home

Galerie Förster

Ray Malone

Paintings & Drawings

September 4th - October 17th, 2009

 

Ray Malone’s drawings and paintings are beautiful objects whose apparent simplicity belies the complex concerns which inform their making. His work is based on a number of fundamental interests: the ‘language’ of abstract art itself, and the possibility of either adding to or extending the scope of that language; the connections that may be said to exist between abstract art and other art forms, in particular architecture, music and photography; and the relationship between writing and art.

In both the Dimensional and Meridian series of paintings, Malone explores our perception of tonal variation. It is ‘slow’ work, needing time to allow the subtlety of the form to reveal itself. Both series use three tones of one colour. After the initial intensity of the colour, continued looking rewards the viewer with fugitive tonal shifts, the surface remaining active in contradiction to our desire to ‘fix’ it. There is a constant play between the viewer and the painting, and this extends to the objectivity of the work, the canvas seeming to float from the wall. Malone’s concern for the edge and “what happens there, what attention it should be given” made manifest.

The “Beckett drawings” relate to words chosen from the work of Samuel Beckett. By numbering the alphabet, the individual letters may be used to determine both the order of the vertical lines and the distances, or ‘intervals’, between them. In this way, a short piece of language, a word or phrase, is brought into relation with a drastically reduced drawing, the strange waywardness of the words into relation with the apparently merciless straightness of the lines. Ray Malone’s work is shot through with wit and philosophy. He delights in the slightly ‘disturbed’ nature of the drawings and in the possibility of ‘disturbing’ the viewer’s habitual ways of looking and thinking.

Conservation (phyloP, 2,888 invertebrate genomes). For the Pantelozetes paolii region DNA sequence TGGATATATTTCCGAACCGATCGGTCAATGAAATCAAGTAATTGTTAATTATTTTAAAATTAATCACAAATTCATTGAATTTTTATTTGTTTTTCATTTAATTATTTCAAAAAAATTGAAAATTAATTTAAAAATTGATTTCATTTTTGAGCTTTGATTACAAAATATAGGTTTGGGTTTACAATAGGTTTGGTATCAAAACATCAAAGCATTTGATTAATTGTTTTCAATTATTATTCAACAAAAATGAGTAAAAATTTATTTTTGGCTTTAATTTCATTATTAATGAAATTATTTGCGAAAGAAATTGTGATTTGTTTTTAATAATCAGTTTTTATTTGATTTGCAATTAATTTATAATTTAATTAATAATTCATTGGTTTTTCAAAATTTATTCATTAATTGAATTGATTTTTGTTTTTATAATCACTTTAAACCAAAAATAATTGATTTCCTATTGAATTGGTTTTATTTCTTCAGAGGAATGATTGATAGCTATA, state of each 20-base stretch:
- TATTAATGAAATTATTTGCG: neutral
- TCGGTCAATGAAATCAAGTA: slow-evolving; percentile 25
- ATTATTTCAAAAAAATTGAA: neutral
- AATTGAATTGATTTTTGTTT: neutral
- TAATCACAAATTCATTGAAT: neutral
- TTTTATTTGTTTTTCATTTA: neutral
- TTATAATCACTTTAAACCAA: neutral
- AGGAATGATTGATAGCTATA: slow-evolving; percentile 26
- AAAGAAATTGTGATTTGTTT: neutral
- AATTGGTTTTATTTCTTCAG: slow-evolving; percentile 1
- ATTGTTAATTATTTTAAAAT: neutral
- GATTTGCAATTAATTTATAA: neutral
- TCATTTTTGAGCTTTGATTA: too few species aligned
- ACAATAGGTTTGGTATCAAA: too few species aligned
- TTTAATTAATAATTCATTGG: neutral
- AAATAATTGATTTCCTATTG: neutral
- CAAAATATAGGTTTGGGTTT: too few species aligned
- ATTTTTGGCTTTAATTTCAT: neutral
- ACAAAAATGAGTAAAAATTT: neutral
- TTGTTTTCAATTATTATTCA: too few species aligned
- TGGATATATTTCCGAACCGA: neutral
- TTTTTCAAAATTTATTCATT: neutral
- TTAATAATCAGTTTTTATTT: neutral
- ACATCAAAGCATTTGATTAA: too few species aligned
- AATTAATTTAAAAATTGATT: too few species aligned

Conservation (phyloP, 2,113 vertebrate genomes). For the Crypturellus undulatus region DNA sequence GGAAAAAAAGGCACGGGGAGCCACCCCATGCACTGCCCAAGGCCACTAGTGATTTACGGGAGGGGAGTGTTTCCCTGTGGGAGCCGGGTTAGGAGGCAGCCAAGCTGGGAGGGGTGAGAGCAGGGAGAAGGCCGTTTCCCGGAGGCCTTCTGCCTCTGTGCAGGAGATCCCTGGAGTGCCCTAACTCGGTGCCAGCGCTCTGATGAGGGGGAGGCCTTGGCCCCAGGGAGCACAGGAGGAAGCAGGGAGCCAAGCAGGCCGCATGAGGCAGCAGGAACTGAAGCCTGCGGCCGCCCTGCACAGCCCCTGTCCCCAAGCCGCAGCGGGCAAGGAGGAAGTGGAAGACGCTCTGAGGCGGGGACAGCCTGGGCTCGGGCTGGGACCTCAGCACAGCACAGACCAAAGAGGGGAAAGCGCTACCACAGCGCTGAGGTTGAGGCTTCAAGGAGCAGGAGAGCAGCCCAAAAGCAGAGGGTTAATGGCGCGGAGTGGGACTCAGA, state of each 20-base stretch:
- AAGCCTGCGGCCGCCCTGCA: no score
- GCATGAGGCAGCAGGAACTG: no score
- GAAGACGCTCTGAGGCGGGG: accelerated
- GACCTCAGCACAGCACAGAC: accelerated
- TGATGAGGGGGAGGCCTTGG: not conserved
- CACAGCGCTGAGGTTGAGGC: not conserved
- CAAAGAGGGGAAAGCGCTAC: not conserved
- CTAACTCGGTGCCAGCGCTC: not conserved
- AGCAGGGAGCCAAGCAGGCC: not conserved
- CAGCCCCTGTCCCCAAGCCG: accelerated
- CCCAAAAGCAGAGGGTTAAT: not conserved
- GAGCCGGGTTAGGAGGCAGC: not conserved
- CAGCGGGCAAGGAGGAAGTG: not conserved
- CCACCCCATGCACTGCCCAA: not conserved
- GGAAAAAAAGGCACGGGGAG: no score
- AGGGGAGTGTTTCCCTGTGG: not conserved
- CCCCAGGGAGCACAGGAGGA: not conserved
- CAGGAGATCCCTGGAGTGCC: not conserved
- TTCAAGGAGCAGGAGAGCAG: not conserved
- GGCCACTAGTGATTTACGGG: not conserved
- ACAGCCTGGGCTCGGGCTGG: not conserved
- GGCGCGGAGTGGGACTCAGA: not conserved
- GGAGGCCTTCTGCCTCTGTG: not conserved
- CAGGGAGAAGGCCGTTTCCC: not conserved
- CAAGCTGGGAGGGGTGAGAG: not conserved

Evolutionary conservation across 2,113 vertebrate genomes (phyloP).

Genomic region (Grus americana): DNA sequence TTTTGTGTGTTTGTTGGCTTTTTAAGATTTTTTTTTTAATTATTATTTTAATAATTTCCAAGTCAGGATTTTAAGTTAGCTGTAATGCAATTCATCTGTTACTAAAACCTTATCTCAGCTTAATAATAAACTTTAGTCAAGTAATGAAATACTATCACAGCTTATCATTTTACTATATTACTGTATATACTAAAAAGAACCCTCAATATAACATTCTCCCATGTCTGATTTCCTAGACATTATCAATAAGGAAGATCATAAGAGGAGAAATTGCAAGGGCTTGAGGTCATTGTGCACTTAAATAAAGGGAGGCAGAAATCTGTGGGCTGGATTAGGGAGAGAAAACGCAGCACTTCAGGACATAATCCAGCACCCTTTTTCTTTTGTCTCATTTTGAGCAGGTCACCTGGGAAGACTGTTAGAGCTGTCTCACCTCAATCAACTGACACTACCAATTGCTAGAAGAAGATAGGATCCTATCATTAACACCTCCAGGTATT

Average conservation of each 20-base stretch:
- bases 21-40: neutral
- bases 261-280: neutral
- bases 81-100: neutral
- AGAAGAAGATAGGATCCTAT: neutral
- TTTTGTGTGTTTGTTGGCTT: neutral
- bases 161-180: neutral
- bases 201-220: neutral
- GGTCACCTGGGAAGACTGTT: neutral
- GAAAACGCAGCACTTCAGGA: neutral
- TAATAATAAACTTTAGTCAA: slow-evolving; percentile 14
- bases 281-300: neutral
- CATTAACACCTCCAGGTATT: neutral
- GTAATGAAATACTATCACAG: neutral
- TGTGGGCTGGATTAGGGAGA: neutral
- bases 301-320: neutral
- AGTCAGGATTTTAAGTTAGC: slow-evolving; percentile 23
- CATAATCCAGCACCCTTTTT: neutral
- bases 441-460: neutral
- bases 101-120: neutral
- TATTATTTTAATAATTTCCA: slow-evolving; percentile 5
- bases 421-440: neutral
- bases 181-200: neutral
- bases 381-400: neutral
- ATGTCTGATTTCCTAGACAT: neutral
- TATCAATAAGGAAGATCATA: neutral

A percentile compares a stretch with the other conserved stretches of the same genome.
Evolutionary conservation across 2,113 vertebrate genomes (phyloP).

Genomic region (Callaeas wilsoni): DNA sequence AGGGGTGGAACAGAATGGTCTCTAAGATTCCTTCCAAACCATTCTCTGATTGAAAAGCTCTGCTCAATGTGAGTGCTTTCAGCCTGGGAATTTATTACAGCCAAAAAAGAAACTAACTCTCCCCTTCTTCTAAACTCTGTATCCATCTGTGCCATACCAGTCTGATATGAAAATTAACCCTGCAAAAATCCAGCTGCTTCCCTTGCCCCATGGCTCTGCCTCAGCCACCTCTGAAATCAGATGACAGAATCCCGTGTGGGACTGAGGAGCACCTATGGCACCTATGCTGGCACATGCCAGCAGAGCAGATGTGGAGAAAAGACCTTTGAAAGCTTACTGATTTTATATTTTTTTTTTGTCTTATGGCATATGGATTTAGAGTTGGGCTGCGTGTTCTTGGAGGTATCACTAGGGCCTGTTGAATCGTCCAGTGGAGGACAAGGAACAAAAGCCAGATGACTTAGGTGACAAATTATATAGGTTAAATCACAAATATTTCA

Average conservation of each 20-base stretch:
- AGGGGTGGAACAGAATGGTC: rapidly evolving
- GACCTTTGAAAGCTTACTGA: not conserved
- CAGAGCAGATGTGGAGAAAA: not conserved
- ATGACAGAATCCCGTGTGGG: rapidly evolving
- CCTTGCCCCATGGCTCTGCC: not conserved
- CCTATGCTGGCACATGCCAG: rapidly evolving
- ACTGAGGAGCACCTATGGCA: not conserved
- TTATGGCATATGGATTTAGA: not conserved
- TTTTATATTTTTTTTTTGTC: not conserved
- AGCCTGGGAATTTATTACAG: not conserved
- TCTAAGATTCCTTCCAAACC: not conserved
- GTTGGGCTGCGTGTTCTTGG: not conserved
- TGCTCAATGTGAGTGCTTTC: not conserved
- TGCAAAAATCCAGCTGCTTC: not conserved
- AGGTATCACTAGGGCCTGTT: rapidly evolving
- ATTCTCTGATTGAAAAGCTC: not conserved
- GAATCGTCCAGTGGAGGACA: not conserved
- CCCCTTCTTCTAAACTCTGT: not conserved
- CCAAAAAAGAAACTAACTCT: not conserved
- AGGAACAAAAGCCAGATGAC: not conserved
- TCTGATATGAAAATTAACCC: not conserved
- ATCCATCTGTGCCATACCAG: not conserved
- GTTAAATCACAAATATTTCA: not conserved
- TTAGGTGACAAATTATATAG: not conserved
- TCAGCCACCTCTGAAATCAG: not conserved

It is impossible for the viewer to remain passive in front of Malone’s work. It must be ‘met’, whether it is the intense emotional response to the power of colour, the way it moves and signifies; the pleasure in the geometric arrangements and divisions which root us both in a real and an implied architectural space; or the pleasure in the rhythm of the disposed lines. In these hurried times this meticulous, but passionate work offers a respite, a contemplative hiatus in which to re-connect with our own internal and external worlds.

(Text by Gabriele Förster and Christina Wahle)